960 GODFATHER'S PICTURE-BOOK
* " That is a lovely gallows," says the north-east wind ; " the beautiful grows 1" and so it whistled and blew. From Germany blew trouble and want.
' The Hansa merchants came/ said Godfather; ' they came from warehouse and counter, the rich traders from Rostock, Liibeck, and Bremen ; they wanted to snatch up more than the golden goose from Waldemar's Tower ; they had more power in the town of the Danish King than the Danish King himself ; they came with armed ships, and no one was prepared. King Eric had no mind either to fight with his German kinsfolk ; they were so many and so strong. So King Eric and all his courtiers hurried out at the west-port to the town of Soro, to the quiet lake and the green woods, to the song of love and the goblet's clang.
1 But one remained behind in Copenhagen, a kingly heart, a kingly mind. Do you see the picture here, the young woman, so fine and tender, with sea-blue eyes and flaxen hair ? it is Denmark's Queen, Philippa, the English Princess. She stayed in the distracted city, where in the narrow lanes and streets with the steep stairs, sheds, and lath-and-plaster shops, townspeople swarmed and knew not what to do. She has the heart and courage of a man. She summons burghers and peasants, inspires and encourages them. They rig the ships and garrison the blockhouses ; they bang away with the carbines ; there is fire and smoke, there is lightness of heart; our Lord will not give up Denmark ! and the sun shines into all hearts, it beams out of all eyes in the gladness of victory. Blessed be Philippa ! and blessed she is in the hut and in the house, and in the castle of the King, where she looks after the wounded and the sick. I have cut a wreath and put it round the picture here,' said Godfather. ' Blessed be Queen Philippa ! *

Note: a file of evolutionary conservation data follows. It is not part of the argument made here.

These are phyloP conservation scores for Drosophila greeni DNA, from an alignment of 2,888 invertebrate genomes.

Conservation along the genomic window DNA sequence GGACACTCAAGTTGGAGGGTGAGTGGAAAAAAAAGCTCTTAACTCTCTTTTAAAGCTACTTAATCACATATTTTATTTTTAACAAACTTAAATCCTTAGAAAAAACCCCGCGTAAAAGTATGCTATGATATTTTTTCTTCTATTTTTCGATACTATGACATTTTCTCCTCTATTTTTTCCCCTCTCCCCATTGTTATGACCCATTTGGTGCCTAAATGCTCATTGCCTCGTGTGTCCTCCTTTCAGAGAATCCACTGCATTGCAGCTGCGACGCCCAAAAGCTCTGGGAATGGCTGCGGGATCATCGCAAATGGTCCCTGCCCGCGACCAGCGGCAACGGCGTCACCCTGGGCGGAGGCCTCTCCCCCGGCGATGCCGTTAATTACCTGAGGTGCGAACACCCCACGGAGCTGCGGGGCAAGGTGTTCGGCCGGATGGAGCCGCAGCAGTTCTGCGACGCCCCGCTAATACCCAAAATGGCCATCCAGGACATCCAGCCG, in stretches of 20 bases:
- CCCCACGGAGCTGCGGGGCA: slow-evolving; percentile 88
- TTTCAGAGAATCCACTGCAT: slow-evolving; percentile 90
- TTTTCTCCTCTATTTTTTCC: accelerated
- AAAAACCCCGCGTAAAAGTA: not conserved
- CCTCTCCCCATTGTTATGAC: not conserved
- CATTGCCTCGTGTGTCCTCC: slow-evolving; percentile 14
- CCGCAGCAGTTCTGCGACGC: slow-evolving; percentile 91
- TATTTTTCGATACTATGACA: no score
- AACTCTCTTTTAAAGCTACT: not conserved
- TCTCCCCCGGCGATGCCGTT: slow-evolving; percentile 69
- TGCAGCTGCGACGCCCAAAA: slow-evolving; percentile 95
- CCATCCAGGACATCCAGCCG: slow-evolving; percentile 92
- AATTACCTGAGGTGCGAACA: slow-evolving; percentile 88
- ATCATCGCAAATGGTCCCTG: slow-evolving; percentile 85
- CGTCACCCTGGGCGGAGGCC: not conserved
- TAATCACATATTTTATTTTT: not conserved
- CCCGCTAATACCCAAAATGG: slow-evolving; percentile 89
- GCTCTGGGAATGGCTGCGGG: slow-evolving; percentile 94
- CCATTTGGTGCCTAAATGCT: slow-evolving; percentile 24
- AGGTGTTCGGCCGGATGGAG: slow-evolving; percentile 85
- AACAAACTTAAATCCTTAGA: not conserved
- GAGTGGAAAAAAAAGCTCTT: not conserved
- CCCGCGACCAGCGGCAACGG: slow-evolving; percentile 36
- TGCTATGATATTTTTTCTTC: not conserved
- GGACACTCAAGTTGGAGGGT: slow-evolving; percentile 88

1 Now we spring years forward!' said Godfather, ' and Copenhagen springs with us. King Christian the First has been in Rome, has been blessed by the Pope, and greeted with honour and homage on the long journey. He is building here a hall of red brick; learning shall grow there, and display itself in Latin. The poor man's children from the plough or workshop can come there too, can live upon